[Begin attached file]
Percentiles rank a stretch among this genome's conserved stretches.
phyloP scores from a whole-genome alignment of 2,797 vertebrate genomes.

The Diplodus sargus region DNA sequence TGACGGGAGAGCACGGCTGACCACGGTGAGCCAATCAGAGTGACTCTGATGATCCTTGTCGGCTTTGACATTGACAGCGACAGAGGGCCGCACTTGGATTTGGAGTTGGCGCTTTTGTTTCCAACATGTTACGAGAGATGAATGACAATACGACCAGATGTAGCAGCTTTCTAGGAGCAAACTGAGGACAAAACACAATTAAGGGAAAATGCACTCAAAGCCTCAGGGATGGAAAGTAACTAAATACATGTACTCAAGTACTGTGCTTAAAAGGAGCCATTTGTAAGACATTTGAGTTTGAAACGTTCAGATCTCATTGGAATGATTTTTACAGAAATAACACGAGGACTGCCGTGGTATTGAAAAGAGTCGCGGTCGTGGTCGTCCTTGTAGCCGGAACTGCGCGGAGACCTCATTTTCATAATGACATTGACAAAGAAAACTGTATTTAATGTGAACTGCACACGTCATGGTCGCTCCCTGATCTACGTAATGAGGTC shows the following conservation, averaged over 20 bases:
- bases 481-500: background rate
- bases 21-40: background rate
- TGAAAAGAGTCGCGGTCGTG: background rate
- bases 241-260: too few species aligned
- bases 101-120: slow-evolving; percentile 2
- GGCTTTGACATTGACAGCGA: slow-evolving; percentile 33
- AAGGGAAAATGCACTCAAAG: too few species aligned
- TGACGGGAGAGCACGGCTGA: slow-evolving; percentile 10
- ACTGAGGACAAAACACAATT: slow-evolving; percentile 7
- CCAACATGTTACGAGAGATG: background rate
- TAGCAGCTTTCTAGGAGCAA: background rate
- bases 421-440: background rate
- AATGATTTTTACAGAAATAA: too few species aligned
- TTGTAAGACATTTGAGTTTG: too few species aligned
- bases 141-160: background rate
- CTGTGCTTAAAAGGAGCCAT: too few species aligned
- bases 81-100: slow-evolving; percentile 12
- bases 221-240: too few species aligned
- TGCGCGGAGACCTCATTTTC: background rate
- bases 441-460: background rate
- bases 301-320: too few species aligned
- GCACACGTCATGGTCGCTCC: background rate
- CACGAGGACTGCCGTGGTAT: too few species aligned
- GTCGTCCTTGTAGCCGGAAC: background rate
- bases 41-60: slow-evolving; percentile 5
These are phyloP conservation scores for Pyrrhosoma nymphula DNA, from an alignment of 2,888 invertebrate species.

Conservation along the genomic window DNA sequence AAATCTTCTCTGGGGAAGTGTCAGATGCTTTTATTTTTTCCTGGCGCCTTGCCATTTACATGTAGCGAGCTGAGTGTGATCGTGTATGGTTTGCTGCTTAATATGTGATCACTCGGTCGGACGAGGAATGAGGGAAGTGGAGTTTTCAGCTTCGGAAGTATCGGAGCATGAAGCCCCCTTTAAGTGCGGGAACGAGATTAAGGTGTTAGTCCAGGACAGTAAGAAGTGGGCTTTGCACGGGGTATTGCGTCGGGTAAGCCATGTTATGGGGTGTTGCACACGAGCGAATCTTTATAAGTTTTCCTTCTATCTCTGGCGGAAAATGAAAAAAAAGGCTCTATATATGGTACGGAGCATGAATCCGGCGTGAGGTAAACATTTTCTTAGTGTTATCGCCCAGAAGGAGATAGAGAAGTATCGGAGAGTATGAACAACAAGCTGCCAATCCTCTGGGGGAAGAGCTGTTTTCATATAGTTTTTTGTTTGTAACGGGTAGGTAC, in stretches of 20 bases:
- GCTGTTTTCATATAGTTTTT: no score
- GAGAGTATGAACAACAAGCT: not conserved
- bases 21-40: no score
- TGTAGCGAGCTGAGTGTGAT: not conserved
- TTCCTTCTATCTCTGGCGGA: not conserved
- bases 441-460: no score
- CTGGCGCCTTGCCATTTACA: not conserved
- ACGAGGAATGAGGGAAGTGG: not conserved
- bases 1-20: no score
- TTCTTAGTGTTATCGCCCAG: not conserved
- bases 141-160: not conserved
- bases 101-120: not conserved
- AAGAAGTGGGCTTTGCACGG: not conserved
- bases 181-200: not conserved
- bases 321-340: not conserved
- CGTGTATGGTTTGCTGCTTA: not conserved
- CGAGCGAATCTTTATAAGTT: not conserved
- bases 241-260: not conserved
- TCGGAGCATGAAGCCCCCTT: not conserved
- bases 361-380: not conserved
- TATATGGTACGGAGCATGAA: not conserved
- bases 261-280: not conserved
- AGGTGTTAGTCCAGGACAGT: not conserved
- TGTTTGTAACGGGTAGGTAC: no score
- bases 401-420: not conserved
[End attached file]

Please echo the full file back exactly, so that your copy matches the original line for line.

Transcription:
Percentiles rank a stretch among this genome's conserved stretches.
phyloP scores from a whole-genome alignment of 2,797 vertebrate genomes.

The Diplodus sargus region DNA sequence TGACGGGAGAGCACGGCTGACCACGGTGAGCCAATCAGAGTGACTCTGATGATCCTTGTCGGCTTTGACATTGACAGCGACAGAGGGCCGCACTTGGATTTGGAGTTGGCGCTTTTGTTTCCAACATGTTACGAGAGATGAATGACAATACGACCAGATGTAGCAGCTTTCTAGGAGCAAACTGAGGACAAAACACAATTAAGGGAAAATGCACTCAAAGCCTCAGGGATGGAAAGTAACTAAATACATGTACTCAAGTACTGTGCTTAAAAGGAGCCATTTGTAAGACATTTGAGTTTGAAACGTTCAGATCTCATTGGAATGATTTTTACAGAAATAACACGAGGACTGCCGTGGTATTGAAAAGAGTCGCGGTCGTGGTCGTCCTTGTAGCCGGAACTGCGCGGAGACCTCATTTTCATAATGACATTGACAAAGAAAACTGTATTTAATGTGAACTGCACACGTCATGGTCGCTCCCTGATCTACGTAATGAGGTC shows the following conservation, averaged over 20 bases:
- bases 481-500: background rate
- bases 21-40: background rate
- TGAAAAGAGTCGCGGTCGTG: background rate
- bases 241-260: too few species aligned
- bases 101-120: slow-evolving; percentile 2
- GGCTTTGACATTGACAGCGA: slow-evolving; percentile 33
- AAGGGAAAATGCACTCAAAG: too few species aligned
- TGACGGGAGAGCACGGCTGA: slow-evolving; percentile 10
- ACTGAGGACAAAACACAATT: slow-evolving; percentile 7
- CCAACATGTTACGAGAGATG: background rate
- TAGCAGCTTTCTAGGAGCAA: background rate
- bases 421-440: background rate
- AATGATTTTTACAGAAATAA: too few species aligned
- TTGTAAGACATTTGAGTTTG: too few species aligned
- bases 141-160: background rate
- CTGTGCTTAAAAGGAGCCAT: too few species aligned
- bases 81-100: slow-evolving; percentile 12
- bases 221-240: too few species aligned
- TGCGCGGAGACCTCATTTTC: background rate
- bases 441-460: background rate
- bases 301-320: too few species aligned
- GCACACGTCATGGTCGCTCC: background rate
- CACGAGGACTGCCGTGGTAT: too few species aligned
- GTCGTCCTTGTAGCCGGAAC: background rate
- bases 41-60: slow-evolving; percentile 5
These are phyloP conservation scores for Pyrrhosoma nymphula DNA, from an alignment of 2,888 invertebrate species.

Conservation along the genomic window DNA sequence AAATCTTCTCTGGGGAAGTGTCAGATGCTTTTATTTTTTCCTGGCGCCTTGCCATTTACATGTAGCGAGCTGAGTGTGATCGTGTATGGTTTGCTGCTTAATATGTGATCACTCGGTCGGACGAGGAATGAGGGAAGTGGAGTTTTCAGCTTCGGAAGTATCGGAGCATGAAGCCCCCTTTAAGTGCGGGAACGAGATTAAGGTGTTAGTCCAGGACAGTAAGAAGTGGGCTTTGCACGGGGTATTGCGTCGGGTAAGCCATGTTATGGGGTGTTGCACACGAGCGAATCTTTATAAGTTTTCCTTCTATCTCTGGCGGAAAATGAAAAAAAAGGCTCTATATATGGTACGGAGCATGAATCCGGCGTGAGGTAAACATTTTCTTAGTGTTATCGCCCAGAAGGAGATAGAGAAGTATCGGAGAGTATGAACAACAAGCTGCCAATCCTCTGGGGGAAGAGCTGTTTTCATATAGTTTTTTGTTTGTAACGGGTAGGTAC, in stretches of 20 bases:
- GCTGTTTTCATATAGTTTTT: no score
- GAGAGTATGAACAACAAGCT: not conserved
- bases 21-40: no score
- TGTAGCGAGCTGAGTGTGAT: not conserved
- TTCCTTCTATCTCTGGCGGA: not conserved
- bases 441-460: no score
- CTGGCGCCTTGCCATTTACA: not conserved
- ACGAGGAATGAGGGAAGTGG: not conserved
- bases 1-20: no score
- TTCTTAGTGTTATCGCCCAG: not conserved
- bases 141-160: not conserved
- bases 101-120: not conserved
- AAGAAGTGGGCTTTGCACGG: not conserved
- bases 181-200: not conserved
- bases 321-340: not conserved
- CGTGTATGGTTTGCTGCTTA: not conserved
- CGAGCGAATCTTTATAAGTT: not conserved
- bases 241-260: not conserved
- TCGGAGCATGAAGCCCCCTT: not conserved
- bases 361-380: not conserved
- TATATGGTACGGAGCATGAA: not conserved
- bases 261-280: not conserved
- AGGTGTTAGTCCAGGACAGT: not conserved
- TGTTTGTAACGGGTAGGTAC: no score
- bases 401-420: not conserved